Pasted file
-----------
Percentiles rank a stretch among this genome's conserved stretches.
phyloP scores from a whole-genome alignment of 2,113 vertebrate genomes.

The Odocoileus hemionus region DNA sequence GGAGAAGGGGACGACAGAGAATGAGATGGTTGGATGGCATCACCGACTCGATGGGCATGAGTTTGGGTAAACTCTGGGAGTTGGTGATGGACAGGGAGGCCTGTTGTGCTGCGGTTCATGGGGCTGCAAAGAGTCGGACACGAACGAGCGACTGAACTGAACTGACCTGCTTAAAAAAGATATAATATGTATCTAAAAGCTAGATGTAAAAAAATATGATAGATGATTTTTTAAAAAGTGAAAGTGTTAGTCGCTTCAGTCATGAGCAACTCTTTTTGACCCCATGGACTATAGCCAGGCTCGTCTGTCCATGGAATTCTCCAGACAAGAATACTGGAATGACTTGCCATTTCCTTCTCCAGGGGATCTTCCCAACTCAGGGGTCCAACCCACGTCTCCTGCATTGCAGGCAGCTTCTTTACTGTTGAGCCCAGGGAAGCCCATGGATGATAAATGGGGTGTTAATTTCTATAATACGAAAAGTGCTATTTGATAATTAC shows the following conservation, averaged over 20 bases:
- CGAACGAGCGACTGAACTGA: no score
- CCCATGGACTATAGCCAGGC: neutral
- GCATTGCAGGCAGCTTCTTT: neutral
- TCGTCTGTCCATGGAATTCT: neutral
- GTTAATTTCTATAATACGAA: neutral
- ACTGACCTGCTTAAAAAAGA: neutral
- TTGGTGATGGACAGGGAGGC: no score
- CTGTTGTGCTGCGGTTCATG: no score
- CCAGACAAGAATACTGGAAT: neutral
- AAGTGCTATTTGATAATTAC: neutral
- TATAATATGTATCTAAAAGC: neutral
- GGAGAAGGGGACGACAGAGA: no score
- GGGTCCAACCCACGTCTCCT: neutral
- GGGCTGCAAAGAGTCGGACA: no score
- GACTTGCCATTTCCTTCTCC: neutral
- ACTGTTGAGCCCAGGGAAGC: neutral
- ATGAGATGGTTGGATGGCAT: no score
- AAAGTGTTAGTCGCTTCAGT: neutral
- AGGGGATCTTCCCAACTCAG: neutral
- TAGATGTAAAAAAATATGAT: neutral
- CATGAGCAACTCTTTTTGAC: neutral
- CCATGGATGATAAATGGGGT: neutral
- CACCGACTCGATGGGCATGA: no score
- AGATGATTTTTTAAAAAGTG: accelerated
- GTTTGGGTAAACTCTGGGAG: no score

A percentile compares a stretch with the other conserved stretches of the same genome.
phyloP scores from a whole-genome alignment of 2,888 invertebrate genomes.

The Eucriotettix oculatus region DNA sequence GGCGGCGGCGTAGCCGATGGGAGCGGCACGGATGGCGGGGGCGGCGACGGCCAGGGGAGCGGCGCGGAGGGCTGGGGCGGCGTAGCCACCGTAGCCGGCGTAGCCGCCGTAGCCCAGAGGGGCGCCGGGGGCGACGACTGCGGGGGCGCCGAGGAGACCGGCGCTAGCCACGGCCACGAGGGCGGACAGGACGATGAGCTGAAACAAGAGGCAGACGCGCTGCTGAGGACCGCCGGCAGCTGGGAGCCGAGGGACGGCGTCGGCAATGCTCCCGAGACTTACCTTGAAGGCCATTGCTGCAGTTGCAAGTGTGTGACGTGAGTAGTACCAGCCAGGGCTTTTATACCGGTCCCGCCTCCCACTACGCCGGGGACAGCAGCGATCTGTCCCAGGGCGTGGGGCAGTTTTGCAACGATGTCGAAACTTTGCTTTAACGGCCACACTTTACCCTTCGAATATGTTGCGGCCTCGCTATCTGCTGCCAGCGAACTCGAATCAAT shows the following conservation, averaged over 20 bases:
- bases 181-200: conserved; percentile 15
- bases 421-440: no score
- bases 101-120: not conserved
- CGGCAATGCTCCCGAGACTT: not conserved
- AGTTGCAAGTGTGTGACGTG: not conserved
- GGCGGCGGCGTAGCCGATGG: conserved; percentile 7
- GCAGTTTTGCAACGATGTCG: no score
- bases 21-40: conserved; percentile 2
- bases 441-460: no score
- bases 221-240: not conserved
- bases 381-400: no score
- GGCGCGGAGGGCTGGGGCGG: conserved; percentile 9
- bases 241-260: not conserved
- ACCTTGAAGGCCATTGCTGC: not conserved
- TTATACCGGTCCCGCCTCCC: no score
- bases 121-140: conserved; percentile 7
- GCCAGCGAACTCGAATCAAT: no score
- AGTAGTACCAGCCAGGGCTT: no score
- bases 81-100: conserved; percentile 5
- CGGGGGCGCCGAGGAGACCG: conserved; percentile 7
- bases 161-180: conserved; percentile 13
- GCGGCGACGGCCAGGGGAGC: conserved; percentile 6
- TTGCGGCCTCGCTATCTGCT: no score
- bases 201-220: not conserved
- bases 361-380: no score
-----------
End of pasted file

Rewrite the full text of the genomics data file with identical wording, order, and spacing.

Percentiles rank a stretch among this genome's conserved stretches.
phyloP scores from a whole-genome alignment of 2,113 vertebrate genomes.

The Odocoileus hemionus region DNA sequence GGAGAAGGGGACGACAGAGAATGAGATGGTTGGATGGCATCACCGACTCGATGGGCATGAGTTTGGGTAAACTCTGGGAGTTGGTGATGGACAGGGAGGCCTGTTGTGCTGCGGTTCATGGGGCTGCAAAGAGTCGGACACGAACGAGCGACTGAACTGAACTGACCTGCTTAAAAAAGATATAATATGTATCTAAAAGCTAGATGTAAAAAAATATGATAGATGATTTTTTAAAAAGTGAAAGTGTTAGTCGCTTCAGTCATGAGCAACTCTTTTTGACCCCATGGACTATAGCCAGGCTCGTCTGTCCATGGAATTCTCCAGACAAGAATACTGGAATGACTTGCCATTTCCTTCTCCAGGGGATCTTCCCAACTCAGGGGTCCAACCCACGTCTCCTGCATTGCAGGCAGCTTCTTTACTGTTGAGCCCAGGGAAGCCCATGGATGATAAATGGGGTGTTAATTTCTATAATACGAAAAGTGCTATTTGATAATTAC shows the following conservation, averaged over 20 bases:
- CGAACGAGCGACTGAACTGA: no score
- CCCATGGACTATAGCCAGGC: neutral
- GCATTGCAGGCAGCTTCTTT: neutral
- TCGTCTGTCCATGGAATTCT: neutral
- GTTAATTTCTATAATACGAA: neutral
- ACTGACCTGCTTAAAAAAGA: neutral
- TTGGTGATGGACAGGGAGGC: no score
- CTGTTGTGCTGCGGTTCATG: no score
- CCAGACAAGAATACTGGAAT: neutral
- AAGTGCTATTTGATAATTAC: neutral
- TATAATATGTATCTAAAAGC: neutral
- GGAGAAGGGGACGACAGAGA: no score
- GGGTCCAACCCACGTCTCCT: neutral
- GGGCTGCAAAGAGTCGGACA: no score
- GACTTGCCATTTCCTTCTCC: neutral
- ACTGTTGAGCCCAGGGAAGC: neutral
- ATGAGATGGTTGGATGGCAT: no score
- AAAGTGTTAGTCGCTTCAGT: neutral
- AGGGGATCTTCCCAACTCAG: neutral
- TAGATGTAAAAAAATATGAT: neutral
- CATGAGCAACTCTTTTTGAC: neutral
- CCATGGATGATAAATGGGGT: neutral
- CACCGACTCGATGGGCATGA: no score
- AGATGATTTTTTAAAAAGTG: accelerated
- GTTTGGGTAAACTCTGGGAG: no score

A percentile compares a stretch with the other conserved stretches of the same genome.
phyloP scores from a whole-genome alignment of 2,888 invertebrate genomes.

The Eucriotettix oculatus region DNA sequence GGCGGCGGCGTAGCCGATGGGAGCGGCACGGATGGCGGGGGCGGCGACGGCCAGGGGAGCGGCGCGGAGGGCTGGGGCGGCGTAGCCACCGTAGCCGGCGTAGCCGCCGTAGCCCAGAGGGGCGCCGGGGGCGACGACTGCGGGGGCGCCGAGGAGACCGGCGCTAGCCACGGCCACGAGGGCGGACAGGACGATGAGCTGAAACAAGAGGCAGACGCGCTGCTGAGGACCGCCGGCAGCTGGGAGCCGAGGGACGGCGTCGGCAATGCTCCCGAGACTTACCTTGAAGGCCATTGCTGCAGTTGCAAGTGTGTGACGTGAGTAGTACCAGCCAGGGCTTTTATACCGGTCCCGCCTCCCACTACGCCGGGGACAGCAGCGATCTGTCCCAGGGCGTGGGGCAGTTTTGCAACGATGTCGAAACTTTGCTTTAACGGCCACACTTTACCCTTCGAATATGTTGCGGCCTCGCTATCTGCTGCCAGCGAACTCGAATCAAT shows the following conservation, averaged over 20 bases:
- bases 181-200: conserved; percentile 15
- bases 421-440: no score
- bases 101-120: not conserved
- CGGCAATGCTCCCGAGACTT: not conserved
- AGTTGCAAGTGTGTGACGTG: not conserved
- GGCGGCGGCGTAGCCGATGG: conserved; percentile 7
- GCAGTTTTGCAACGATGTCG: no score
- bases 21-40: conserved; percentile 2
- bases 441-460: no score
- bases 221-240: not conserved
- bases 381-400: no score
- GGCGCGGAGGGCTGGGGCGG: conserved; percentile 9
- bases 241-260: not conserved
- ACCTTGAAGGCCATTGCTGC: not conserved
- TTATACCGGTCCCGCCTCCC: no score
- bases 121-140: conserved; percentile 7
- GCCAGCGAACTCGAATCAAT: no score
- AGTAGTACCAGCCAGGGCTT: no score
- bases 81-100: conserved; percentile 5
- CGGGGGCGCCGAGGAGACCG: conserved; percentile 7
- bases 161-180: conserved; percentile 13
- GCGGCGACGGCCAGGGGAGC: conserved; percentile 6
- TTGCGGCCTCGCTATCTGCT: no score
- bases 201-220: not conserved
- bases 361-380: no score